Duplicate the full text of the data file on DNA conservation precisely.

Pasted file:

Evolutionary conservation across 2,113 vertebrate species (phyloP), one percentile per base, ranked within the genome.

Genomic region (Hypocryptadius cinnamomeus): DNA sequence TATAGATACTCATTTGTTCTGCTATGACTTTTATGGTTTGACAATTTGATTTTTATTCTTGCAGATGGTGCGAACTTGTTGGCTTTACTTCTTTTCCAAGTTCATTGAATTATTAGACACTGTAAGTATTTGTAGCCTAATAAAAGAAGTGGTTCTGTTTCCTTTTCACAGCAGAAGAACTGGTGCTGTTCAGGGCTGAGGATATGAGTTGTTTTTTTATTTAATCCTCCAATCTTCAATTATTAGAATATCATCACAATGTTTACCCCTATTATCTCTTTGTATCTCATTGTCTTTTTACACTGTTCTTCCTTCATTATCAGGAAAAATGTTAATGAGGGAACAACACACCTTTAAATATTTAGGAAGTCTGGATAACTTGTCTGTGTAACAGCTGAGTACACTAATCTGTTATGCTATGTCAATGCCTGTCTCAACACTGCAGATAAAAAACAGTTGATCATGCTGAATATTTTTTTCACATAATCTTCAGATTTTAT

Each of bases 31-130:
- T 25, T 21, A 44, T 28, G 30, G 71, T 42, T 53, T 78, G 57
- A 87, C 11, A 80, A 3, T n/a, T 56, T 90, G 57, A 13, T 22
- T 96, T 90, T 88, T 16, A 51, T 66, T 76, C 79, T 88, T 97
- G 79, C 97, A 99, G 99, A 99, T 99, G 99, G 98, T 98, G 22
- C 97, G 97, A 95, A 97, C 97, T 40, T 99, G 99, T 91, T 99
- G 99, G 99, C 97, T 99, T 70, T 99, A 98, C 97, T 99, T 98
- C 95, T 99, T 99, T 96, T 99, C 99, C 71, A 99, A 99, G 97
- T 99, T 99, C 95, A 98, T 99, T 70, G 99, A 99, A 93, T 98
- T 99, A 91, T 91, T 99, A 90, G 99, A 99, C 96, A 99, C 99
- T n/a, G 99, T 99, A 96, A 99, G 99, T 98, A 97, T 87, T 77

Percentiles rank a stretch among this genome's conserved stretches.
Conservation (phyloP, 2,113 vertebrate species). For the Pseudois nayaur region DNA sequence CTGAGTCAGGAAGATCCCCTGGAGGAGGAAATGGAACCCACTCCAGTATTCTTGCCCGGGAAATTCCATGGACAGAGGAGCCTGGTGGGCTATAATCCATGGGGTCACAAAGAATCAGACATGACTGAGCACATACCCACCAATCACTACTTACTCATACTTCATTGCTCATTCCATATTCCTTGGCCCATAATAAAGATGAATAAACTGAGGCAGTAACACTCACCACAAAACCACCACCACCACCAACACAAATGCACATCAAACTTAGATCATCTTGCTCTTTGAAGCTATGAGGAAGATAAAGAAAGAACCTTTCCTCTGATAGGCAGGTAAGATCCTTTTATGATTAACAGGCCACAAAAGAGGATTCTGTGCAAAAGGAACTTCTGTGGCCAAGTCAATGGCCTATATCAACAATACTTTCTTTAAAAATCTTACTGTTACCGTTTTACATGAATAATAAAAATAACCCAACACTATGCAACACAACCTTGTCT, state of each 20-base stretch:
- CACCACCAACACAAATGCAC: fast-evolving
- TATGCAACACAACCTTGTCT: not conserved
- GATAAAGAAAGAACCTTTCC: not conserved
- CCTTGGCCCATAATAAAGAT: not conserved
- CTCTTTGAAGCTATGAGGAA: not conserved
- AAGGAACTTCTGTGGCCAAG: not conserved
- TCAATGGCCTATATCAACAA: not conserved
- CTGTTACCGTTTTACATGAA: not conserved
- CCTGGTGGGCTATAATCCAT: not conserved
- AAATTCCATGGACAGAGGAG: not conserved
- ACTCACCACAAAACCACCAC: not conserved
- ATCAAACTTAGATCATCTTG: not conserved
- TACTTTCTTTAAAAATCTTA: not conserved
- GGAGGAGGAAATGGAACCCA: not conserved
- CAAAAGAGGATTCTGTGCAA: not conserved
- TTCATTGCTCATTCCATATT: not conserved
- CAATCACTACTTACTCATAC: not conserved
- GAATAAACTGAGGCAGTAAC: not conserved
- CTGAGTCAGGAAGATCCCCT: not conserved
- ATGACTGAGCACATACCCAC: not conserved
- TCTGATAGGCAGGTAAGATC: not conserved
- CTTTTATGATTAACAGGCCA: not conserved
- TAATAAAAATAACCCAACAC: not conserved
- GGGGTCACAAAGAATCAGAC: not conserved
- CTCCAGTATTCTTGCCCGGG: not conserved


Evolutionary conservation across 2,113 vertebrate species (phyloP), one percentile per base, ranked within the genome.

Genomic region (Hypocryptadius cinnamomeus): DNA sequence TATAGATACTCATTTGTTCTGCTATGACTTTTATGGTTTGACAATTTGATTTTTATTCTTGCAGATGGTGCGAACTTGTTGGCTTTACTTCTTTTCCAAGTTCATTGAATTATTAGACACTGTAAGTATTTGTAGCCTAATAAAAGAAGTGGTTCTGTTTCCTTTTCACAGCAGAAGAACTGGTGCTGTTCAGGGCTGAGGATATGAGTTGTTTTTTTATTTAATCCTCCAATCTTCAATTATTAGAATATCATCACAATGTTTACCCCTATTATCTCTTTGTATCTCATTGTCTTTTTACACTGTTCTTCCTTCATTATCAGGAAAAATGTTAATGAGGGAACAACACACCTTTAAATATTTAGGAAGTCTGGATAACTTGTCTGTGTAACAGCTGAGTACACTAATCTGTTATGCTATGTCAATGCCTGTCTCAACACTGCAGATAAAAAACAGTTGATCATGCTGAATATTTTTTTCACATAATCTTCAGATTTTAT

Each of bases 31-130:
- T 25, T 21, A 44, T 28, G 30, G 71, T 42, T 53, T 78, G 57
- A 87, C 11, A 80, A 3, T n/a, T 56, T 90, G 57, A 13, T 22
- T 96, T 90, T 88, T 16, A 51, T 66, T 76, C 79, T 88, T 97
- G 79, C 97, A 99, G 99, A 99, T 99, G 99, G 98, T 98, G 22
- C 97, G 97, A 95, A 97, C 97, T 40, T 99, G 99, T 91, T 99
- G 99, G 99, C 97, T 99, T 70, T 99, A 98, C 97, T 99, T 98
- C 95, T 99, T 99, T 96, T 99, C 99, C 71, A 99, A 99, G 97
- T 99, T 99, C 95, A 98, T 99, T 70, G 99, A 99, A 93, T 98
- T 99, A 91, T 91, T 99, A 90, G 99, A 99, C 96, A 99, C 99
- T n/a, G 99, T 99, A 96, A 99, G 99, T 98, A 97, T 87, T 77

Percentiles rank a stretch among this genome's conserved stretches.
Conservation (phyloP, 2,113 vertebrate species). For the Pseudois nayaur region DNA sequence CTGAGTCAGGAAGATCCCCTGGAGGAGGAAATGGAACCCACTCCAGTATTCTTGCCCGGGAAATTCCATGGACAGAGGAGCCTGGTGGGCTATAATCCATGGGGTCACAAAGAATCAGACATGACTGAGCACATACCCACCAATCACTACTTACTCATACTTCATTGCTCATTCCATATTCCTTGGCCCATAATAAAGATGAATAAACTGAGGCAGTAACACTCACCACAAAACCACCACCACCACCAACACAAATGCACATCAAACTTAGATCATCTTGCTCTTTGAAGCTATGAGGAAGATAAAGAAAGAACCTTTCCTCTGATAGGCAGGTAAGATCCTTTTATGATTAACAGGCCACAAAAGAGGATTCTGTGCAAAAGGAACTTCTGTGGCCAAGTCAATGGCCTATATCAACAATACTTTCTTTAAAAATCTTACTGTTACCGTTTTACATGAATAATAAAAATAACCCAACACTATGCAACACAACCTTGTCT, state of each 20-base stretch:
- CACCACCAACACAAATGCAC: fast-evolving
- TATGCAACACAACCTTGTCT: not conserved
- GATAAAGAAAGAACCTTTCC: not conserved
- CCTTGGCCCATAATAAAGAT: not conserved
- CTCTTTGAAGCTATGAGGAA: not conserved
- AAGGAACTTCTGTGGCCAAG: not conserved
- TCAATGGCCTATATCAACAA: not conserved
- CTGTTACCGTTTTACATGAA: not conserved
- CCTGGTGGGCTATAATCCAT: not conserved
- AAATTCCATGGACAGAGGAG: not conserved
- ACTCACCACAAAACCACCAC: not conserved
- ATCAAACTTAGATCATCTTG: not conserved
- TACTTTCTTTAAAAATCTTA: not conserved
- GGAGGAGGAAATGGAACCCA: not conserved
- CAAAAGAGGATTCTGTGCAA: not conserved
- TTCATTGCTCATTCCATATT: not conserved
- CAATCACTACTTACTCATAC: not conserved
- GAATAAACTGAGGCAGTAAC: not conserved
- CTGAGTCAGGAAGATCCCCT: not conserved
- ATGACTGAGCACATACCCAC: not conserved
- TCTGATAGGCAGGTAAGATC: not conserved
- CTTTTATGATTAACAGGCCA: not conserved
- TAATAAAAATAACCCAACAC: not conserved
- GGGGTCACAAAGAATCAGAC: not conserved
- CTCCAGTATTCTTGCCCGGG: not conserved